France’s recognition of the People’s Republic of China on 27 January 1964 marked the beginning of official relations. The French-Chinese relationship was raised to the level of “global strategic partnership” in 2004. Strategic dialogue (last session from 23 to 24 January 2019), which began in 2001, deals with all areas of cooperation and aims to strengthen dialogue global issues, such as reform of global economic governance, climate change and regional crises. High-level economic and financial dialogue (last session on 7 December 2018), which began in 2013, covers all economic issues. The high-level dialogue on human exchanges (last session on 26 November 2017) which began in 2014, involves academic, scientific and cultural exchanges, as well as the promotion of women’s rights and gender equality.
The President of the French Republic made his first state visit to China from 8 to 10 January 2018. This visit was an opportunity to set out the main themes of the French-Chinese partnership for the years ahead. The visits to China of the Prime Minister from 22 to 25 June 2018, the Minister for Europe and Foreign Affairs on 13 and 14 September 2018 (25th Joint Commission on Trade and Investment), the Minister of Agriculture from 3 to 6 November 2018 (China International Import Expo in Shanghai) and the Minister of the Ecological Transition and Solidarity on 19 November 2018 (launch of the French-Chinese Year of the Environment) helped to make progress in these new directions.
Chinese President, Xi Jinping, made a state visit to France in March 2014 and an official visit in November 2015, at the time of the Paris Climate Conference. The Chinese Prime Minister Li Keqiang made an official visit to France in June and July 2015. The State Councillor and Foreign Minister, Mr Wang Yi, travelled to France on 16 May 2018, then on 23 and 24 January (15th session of the strategic dialogue).
Economically, rebalancing our trade “from the top” is a main priority, as was recalled during the presidential visit. China is France’s 7th largest customer (France has a 1.4% market share in China) and 2nd largest supplier (China has a 9% market share in France). Our trade is significantly imbalanced: China represents France’s largest bilateral trade deficit (€29.2 billion in 2018), ahead of Germany. Investment in both directions is booming. France has a long-standing presence in China (foreign direct investment stock of €25 billion in 2017) in all sectors, including agrifood, industry, transport, urban development, major retail and financial services. More than 1,100 French companies are present in China where they employ around 570,000 people. Chinese investment in France has grown significantly in recent years (€6 billion in FDI stock). A total of 700 subsidiaries of Chinese and Hong Kong companies are set up in France and employ 45,000 people. France supports Chinese investment which creates jobs and forges long-term, balanced partnerships. The economic partnership is reflected by the consolidation of structuring industrial cooperation in civil nuclear energy and aviation (Hinkley Point C, the EPR reactor in Taishan in reprocessing and recycling nuclear waste, assembly line of the A320 and completion of the A330 in Tianjin) and its expansion to new sectors (sustainable development, health, the economics of ageing, innovation and financial services).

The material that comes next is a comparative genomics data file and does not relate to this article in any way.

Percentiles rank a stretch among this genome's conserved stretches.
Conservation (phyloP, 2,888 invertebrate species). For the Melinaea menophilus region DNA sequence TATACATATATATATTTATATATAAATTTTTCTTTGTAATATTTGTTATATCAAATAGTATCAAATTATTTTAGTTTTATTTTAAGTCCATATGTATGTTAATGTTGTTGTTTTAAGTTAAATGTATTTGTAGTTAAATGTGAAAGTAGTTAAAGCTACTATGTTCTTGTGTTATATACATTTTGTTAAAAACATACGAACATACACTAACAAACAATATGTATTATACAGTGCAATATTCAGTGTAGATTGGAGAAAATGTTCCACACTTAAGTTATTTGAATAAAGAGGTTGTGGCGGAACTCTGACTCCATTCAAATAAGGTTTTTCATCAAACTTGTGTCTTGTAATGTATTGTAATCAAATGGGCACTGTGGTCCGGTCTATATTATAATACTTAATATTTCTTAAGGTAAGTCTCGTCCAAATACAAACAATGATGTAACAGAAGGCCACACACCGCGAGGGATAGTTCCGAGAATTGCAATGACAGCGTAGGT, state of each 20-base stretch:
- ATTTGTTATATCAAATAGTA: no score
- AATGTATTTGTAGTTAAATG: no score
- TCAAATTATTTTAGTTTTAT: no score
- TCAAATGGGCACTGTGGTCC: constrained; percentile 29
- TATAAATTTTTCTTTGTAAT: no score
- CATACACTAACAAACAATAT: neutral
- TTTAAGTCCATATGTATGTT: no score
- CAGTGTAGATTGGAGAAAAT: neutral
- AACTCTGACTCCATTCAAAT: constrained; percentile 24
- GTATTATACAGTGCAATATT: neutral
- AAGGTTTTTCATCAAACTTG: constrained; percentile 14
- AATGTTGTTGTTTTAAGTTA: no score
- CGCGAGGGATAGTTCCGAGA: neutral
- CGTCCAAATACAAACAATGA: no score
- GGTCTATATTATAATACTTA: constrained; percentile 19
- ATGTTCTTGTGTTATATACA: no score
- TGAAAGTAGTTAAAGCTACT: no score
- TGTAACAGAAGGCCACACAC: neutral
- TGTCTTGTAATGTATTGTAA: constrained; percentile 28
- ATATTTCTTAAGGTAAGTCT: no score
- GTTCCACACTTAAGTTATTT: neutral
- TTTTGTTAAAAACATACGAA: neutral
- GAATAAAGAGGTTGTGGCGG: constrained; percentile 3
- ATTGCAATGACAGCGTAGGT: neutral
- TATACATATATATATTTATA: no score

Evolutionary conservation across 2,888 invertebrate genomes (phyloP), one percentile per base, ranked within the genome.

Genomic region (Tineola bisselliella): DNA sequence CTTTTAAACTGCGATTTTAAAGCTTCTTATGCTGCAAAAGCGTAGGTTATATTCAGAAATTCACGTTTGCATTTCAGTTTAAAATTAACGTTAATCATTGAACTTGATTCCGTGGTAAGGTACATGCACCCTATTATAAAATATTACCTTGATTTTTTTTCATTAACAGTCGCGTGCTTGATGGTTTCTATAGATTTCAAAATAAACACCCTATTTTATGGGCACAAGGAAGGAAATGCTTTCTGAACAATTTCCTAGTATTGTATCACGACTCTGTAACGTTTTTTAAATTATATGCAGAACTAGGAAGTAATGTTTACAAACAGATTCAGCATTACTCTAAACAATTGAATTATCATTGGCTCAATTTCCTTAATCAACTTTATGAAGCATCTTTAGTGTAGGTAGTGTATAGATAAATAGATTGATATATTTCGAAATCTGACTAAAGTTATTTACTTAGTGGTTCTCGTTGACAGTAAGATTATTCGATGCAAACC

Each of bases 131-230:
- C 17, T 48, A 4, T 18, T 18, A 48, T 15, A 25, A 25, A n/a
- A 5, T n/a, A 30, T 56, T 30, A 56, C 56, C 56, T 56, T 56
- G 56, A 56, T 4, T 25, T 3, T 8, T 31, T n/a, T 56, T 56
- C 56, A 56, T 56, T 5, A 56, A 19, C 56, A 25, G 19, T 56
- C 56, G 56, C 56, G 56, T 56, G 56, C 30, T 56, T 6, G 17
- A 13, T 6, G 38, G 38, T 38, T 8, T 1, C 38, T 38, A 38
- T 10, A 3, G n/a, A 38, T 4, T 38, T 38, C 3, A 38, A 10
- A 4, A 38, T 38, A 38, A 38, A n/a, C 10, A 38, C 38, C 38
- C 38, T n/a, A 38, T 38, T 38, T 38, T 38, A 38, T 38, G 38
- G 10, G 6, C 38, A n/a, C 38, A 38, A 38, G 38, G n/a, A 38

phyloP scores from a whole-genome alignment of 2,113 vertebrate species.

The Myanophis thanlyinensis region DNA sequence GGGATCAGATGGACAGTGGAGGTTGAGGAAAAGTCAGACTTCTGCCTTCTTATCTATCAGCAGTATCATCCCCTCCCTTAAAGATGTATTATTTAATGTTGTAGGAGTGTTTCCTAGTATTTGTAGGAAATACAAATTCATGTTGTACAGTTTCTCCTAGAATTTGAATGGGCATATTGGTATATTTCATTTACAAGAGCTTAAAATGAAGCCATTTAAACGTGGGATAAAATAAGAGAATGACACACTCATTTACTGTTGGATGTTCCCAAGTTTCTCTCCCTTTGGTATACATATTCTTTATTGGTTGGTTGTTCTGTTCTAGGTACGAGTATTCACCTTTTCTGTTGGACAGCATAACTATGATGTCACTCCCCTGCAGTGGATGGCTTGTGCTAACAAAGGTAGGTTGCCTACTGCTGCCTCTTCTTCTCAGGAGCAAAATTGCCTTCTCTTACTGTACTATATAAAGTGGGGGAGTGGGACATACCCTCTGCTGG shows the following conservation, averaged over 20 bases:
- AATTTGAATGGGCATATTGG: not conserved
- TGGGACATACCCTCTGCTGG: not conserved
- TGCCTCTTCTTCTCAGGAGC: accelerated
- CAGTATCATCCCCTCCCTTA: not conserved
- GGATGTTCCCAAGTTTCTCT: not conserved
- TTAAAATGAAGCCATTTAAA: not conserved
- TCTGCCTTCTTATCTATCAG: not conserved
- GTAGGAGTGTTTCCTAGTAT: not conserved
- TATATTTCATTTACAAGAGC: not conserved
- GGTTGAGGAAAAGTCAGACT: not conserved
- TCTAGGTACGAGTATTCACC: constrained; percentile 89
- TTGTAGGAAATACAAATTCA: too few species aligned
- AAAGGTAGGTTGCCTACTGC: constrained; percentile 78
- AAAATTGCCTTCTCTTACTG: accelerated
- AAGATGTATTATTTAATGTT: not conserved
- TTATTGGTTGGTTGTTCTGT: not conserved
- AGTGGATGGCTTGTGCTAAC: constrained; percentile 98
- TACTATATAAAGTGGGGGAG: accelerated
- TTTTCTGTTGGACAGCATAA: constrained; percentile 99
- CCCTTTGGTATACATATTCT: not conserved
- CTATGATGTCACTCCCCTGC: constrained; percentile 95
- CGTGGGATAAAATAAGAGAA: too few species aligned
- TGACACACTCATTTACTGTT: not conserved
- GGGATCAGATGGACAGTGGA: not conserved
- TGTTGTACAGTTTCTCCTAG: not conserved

Scientific and technological cooperation is focused on combatting emerging infectious diseases (creation of a Pasteur Institute in Shanghai and a P4 laboratory in Wuhan accredited in January 2017) and the space industry (CFOSat (Chinese-French Oceanic SATellite) and SVOM (Space Variable Objects Monitor) satellite projects). Over 3,000 researchers from the two countries and from 600 research units cooperate within some 60 joint public research structures. In the area of artistic and cultural exchanges, the “Croisements” festival has become the most prominent foreign festival in China. As regards academic cooperation, 37,000 Chinese students are benefitting from student mobility in France (the second-largest group of foreign students), while there are 10,000 French students studying in China (the largest group from Europe). Cooperation on the environment and sustainable development has three priorities: climate change, sustainable urban development, and water issues. The Agence Française de Développement has been working in China since 2004 (24 projects). Some 140 decentralized cooperation projects are currently being undertaken by 60 French local government bodies and 47 Chinese ones, through which concrete issues of mutual interest can be addressed.
France regularly voices its concerns about the human rights situation in China during high-level meetings. It has publicly expressed these concerns, including at the United Nations Human Rights Council, on the issues of the death penalty, freedoms of expression, religion and conscience, the situation in Tibet and Xinjiang, as well as individual cases. France is actively involved in EU-China dialogue on human rights, the last session of which took place in June 2018.
Updated: March 2019